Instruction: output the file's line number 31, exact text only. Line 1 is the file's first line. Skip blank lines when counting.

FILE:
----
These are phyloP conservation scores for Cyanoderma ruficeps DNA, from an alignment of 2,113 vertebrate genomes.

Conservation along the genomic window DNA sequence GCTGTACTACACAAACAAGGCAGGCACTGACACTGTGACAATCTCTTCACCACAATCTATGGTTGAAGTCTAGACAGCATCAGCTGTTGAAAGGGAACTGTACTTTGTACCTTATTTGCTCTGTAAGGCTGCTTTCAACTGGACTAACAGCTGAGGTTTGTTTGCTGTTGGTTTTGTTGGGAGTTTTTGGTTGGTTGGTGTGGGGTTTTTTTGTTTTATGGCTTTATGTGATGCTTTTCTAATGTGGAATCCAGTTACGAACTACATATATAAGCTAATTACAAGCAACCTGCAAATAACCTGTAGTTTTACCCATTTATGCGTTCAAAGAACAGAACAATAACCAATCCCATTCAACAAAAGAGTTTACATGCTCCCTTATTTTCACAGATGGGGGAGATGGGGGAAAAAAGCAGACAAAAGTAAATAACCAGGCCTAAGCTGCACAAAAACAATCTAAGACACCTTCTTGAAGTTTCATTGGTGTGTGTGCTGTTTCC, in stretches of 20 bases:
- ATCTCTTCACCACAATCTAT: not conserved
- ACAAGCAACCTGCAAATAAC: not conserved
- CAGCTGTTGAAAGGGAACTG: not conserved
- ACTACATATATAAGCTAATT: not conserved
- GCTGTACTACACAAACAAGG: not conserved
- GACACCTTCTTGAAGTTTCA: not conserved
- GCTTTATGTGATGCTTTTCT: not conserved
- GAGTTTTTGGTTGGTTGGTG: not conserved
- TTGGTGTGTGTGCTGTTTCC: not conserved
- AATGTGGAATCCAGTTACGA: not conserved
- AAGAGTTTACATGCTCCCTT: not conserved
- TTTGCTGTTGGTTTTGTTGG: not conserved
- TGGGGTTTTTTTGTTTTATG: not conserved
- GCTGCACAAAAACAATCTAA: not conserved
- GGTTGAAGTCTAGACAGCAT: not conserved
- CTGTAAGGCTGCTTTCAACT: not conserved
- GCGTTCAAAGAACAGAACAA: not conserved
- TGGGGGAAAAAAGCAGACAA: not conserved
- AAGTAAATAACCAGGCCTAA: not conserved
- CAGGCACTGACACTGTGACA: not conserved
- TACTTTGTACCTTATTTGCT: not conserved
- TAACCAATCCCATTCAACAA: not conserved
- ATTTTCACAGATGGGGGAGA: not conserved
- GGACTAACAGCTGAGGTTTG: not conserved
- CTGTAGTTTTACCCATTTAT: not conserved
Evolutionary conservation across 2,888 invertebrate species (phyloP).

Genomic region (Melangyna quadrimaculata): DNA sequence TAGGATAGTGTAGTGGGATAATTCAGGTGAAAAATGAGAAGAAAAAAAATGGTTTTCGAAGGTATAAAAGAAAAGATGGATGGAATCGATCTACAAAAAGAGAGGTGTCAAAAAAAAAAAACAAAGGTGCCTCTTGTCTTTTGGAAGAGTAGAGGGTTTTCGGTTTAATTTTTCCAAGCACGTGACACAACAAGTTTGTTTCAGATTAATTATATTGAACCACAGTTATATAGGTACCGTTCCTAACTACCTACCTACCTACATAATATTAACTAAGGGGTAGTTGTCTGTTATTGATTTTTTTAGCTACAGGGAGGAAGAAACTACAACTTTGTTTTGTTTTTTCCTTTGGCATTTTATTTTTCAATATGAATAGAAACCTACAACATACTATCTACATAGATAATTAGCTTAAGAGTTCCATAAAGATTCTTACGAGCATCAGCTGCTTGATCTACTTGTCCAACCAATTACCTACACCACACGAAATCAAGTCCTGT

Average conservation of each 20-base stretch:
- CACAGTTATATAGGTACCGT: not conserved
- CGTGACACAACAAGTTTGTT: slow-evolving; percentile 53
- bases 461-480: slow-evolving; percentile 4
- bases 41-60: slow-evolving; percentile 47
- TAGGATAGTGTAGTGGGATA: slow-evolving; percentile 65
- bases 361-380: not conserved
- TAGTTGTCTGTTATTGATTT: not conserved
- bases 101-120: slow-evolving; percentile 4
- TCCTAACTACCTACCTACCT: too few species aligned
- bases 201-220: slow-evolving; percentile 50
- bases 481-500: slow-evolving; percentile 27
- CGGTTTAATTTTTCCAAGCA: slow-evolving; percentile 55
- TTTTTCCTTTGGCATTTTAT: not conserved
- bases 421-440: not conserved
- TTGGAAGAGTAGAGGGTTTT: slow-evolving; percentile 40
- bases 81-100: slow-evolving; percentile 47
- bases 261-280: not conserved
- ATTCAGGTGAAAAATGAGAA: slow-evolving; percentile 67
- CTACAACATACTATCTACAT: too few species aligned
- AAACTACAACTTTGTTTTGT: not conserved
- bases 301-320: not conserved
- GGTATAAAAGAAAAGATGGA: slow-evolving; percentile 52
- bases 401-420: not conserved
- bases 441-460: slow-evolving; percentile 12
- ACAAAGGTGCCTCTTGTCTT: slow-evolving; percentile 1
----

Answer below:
- CACAGTTATATAGGTACCGT: not conserved